Andrew Kerr IV was born in Cheyenne, Wyoming on October 7, 1878 the son of Andrew and Mary Elizabeth Kerr. His family moved east to Carlisle, Pennsylvania and the young Kerr attended most of his secondary schooling there. He entered the local Dickinson College with the class of 1900 in 1896 and graduated in the Latin Scientific section with his class four years later. In the meantime, he had joined the Theta Nu Epsilon fraternity, been active in the Belles Lettres Society, and had been chosen senior class secretary. He had also played three years on the varsity baseball team and still holds the College record in the discontinued "standing high jump" field event at 4 feet 8 inches. Most ironically, as it concerns his future career, he felt himself at 135 pounds too light for football.
Immediately following graduation, Kerr eschewed a minor-league baseball contract and began teaching mathematics at the Rowe School in Johnstown, Pennsylvania. The following year he moved to the Johnstown High School. His began his coaching in Johnstown and when he moved to the Pittsburgh area, he came to the attention of Glenn "Pop" Warner, then at the University of Pittsburgh. In 1914, Kerr left what had already been an extended career as a mathematics teacher and joined Warner's staff at Pitt. He was to coach football for the rest of his life, becoming one of the most influential college football coaches in history as he did so.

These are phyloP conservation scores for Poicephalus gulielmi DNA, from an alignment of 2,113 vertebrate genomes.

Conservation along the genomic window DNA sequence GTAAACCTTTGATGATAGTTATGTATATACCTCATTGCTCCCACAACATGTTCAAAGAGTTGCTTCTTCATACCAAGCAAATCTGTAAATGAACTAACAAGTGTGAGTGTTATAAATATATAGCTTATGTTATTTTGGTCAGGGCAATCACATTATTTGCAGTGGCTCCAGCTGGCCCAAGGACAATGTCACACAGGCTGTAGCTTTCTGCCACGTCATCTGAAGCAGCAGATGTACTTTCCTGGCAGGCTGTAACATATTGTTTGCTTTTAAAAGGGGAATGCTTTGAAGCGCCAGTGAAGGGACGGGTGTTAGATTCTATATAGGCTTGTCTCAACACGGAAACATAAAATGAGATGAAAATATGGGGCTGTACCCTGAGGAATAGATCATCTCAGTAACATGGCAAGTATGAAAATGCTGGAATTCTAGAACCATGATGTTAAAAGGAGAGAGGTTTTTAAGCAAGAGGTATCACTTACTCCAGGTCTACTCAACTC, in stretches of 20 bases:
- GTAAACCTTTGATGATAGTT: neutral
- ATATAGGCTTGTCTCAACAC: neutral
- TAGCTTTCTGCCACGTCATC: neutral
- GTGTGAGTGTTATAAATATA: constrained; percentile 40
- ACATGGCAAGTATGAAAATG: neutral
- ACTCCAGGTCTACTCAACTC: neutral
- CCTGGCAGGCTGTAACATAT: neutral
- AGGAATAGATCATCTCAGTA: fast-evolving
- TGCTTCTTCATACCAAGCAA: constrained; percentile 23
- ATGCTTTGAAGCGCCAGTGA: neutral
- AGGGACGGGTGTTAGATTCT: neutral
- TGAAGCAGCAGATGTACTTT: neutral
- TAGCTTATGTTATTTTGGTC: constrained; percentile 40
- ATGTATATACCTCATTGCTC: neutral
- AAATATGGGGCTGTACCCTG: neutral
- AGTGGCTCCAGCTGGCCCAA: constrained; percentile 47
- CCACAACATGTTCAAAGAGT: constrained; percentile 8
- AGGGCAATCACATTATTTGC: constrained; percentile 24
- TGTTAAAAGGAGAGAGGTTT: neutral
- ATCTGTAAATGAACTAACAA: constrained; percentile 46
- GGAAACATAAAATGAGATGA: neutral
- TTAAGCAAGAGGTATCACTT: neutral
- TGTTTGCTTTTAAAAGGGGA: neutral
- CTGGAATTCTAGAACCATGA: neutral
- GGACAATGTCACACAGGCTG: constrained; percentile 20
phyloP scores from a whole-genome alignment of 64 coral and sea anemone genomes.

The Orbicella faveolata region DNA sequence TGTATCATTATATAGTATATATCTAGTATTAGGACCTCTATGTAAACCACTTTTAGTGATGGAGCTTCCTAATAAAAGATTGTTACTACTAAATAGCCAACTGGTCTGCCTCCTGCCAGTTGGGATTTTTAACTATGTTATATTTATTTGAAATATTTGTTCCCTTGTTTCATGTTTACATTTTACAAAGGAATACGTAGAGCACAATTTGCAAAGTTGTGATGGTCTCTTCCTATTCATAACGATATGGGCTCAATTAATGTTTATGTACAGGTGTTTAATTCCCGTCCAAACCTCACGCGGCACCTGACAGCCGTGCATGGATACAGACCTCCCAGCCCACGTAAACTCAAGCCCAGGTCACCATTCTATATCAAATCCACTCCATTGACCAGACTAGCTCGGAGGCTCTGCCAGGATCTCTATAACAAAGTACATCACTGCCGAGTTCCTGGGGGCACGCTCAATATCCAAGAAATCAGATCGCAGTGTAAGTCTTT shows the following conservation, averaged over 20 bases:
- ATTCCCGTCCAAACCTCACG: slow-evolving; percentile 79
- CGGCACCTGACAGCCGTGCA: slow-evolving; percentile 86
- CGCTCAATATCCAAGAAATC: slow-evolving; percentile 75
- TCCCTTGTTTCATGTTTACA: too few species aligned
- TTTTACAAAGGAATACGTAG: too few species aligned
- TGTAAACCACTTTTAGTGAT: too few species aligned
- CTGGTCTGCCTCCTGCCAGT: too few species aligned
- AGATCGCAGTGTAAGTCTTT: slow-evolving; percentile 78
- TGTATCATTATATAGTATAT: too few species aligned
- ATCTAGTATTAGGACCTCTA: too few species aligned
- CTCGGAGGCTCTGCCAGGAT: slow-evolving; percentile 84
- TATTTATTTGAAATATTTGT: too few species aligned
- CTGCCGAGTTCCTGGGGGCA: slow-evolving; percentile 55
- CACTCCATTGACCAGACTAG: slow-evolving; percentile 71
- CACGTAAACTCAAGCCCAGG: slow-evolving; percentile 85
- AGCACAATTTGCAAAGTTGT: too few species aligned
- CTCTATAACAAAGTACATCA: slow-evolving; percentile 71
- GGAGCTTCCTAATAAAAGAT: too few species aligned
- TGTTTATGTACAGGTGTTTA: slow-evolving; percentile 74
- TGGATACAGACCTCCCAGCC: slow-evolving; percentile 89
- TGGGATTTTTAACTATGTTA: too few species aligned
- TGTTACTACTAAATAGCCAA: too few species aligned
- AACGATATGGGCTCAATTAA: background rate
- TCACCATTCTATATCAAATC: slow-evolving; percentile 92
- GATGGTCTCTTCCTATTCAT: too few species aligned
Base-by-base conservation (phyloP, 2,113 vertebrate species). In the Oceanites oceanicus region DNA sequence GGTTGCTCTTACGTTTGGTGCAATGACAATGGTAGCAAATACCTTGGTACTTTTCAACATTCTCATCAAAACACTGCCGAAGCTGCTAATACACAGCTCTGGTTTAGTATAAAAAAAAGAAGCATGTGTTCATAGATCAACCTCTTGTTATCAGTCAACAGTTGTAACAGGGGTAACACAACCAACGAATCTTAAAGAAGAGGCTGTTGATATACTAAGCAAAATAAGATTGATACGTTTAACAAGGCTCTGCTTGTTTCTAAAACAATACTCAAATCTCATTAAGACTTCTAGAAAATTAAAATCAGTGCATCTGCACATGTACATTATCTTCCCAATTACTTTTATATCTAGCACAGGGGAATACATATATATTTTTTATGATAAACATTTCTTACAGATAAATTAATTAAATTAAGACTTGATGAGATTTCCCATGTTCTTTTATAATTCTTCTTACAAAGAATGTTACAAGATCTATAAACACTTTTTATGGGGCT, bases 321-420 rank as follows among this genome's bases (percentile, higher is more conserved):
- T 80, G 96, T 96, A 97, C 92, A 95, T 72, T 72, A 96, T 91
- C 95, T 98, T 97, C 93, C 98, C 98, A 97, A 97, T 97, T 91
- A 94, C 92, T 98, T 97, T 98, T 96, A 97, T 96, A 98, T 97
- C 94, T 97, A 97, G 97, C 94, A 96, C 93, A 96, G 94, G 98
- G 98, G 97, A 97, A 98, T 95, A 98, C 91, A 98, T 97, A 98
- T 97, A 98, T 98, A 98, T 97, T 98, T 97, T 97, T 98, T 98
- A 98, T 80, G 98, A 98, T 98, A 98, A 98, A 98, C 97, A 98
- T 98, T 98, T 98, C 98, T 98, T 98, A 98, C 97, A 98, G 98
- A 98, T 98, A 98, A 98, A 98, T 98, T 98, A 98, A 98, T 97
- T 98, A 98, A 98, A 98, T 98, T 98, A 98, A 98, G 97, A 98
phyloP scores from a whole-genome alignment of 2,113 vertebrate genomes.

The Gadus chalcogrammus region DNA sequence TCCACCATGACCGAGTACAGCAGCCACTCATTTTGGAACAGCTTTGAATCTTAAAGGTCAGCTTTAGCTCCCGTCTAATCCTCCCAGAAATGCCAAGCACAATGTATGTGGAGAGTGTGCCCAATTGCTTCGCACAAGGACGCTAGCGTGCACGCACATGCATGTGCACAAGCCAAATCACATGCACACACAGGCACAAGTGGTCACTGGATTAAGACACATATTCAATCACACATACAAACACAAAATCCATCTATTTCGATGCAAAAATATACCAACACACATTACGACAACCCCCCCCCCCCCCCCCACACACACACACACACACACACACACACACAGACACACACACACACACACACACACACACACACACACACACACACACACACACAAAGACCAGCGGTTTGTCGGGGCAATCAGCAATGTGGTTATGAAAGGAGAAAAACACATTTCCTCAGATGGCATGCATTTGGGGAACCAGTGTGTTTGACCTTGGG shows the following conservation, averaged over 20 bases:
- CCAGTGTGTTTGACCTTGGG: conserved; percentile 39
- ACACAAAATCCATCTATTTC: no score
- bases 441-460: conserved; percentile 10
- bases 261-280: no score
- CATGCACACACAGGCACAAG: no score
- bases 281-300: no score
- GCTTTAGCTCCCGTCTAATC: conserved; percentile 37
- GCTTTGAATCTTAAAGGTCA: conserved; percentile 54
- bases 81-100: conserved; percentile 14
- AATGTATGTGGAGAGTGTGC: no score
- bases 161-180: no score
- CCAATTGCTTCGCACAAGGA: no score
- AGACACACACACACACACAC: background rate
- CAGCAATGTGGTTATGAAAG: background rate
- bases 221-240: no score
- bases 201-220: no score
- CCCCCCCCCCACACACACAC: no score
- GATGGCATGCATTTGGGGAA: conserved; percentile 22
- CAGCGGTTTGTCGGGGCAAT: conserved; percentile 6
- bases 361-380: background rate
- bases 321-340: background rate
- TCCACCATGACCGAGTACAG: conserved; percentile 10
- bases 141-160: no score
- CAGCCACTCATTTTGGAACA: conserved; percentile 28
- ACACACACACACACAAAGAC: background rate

He began his head coaching as interim coach at Stanford in 1922 on behalf of Warner, who could not contractually move west until 1924. He then became head coach at Washington and Jefferson in 1926. In 1931, he found his coaching home at Colgate University, where he served for the next eighteen seasons. His teams there were outstanding as Kerr built on the Warner double wing with an array of precise lateral "razzle-dazzle" offensive inventions. The record he built at Colgate was remarkable - including the famous "unbeaten, untied, unscored upon, and uninvited" 1932 team which was 9-0 with a points total of 264-0 and not considered good enough for the Rose Bowl. He left Colgate due to mandatory retirement age rules in 1946 but coached on till 1950 at Lebanon Valley College. The Colgate football stadium is named for him and in 1964 that university invested him with an honorary degree of doctor of laws. He was also a driving force behind the Shrine East West Game held each year at Stanford to raise funds for children's hospitals. He was head coach of the East squad from 1927 to 1950 and general manager of the East's annual effort following that. Considered, along with Amos Alonzo Stagg and his mentor Warner, as one of the three men who developed college football into what it became, he was installed as a charter member of the Football Hall of Fame.
Andy Kerr - nicknamed "the canny Scot"- had married Mary Keister and the couple had two sons. He retired to his home in Hamilton, New York. Wintering in Tucson, Arizona, as was his custom, he suffered a heart attack and died on February 17, 1969. Andrew Kerr was ninety years old.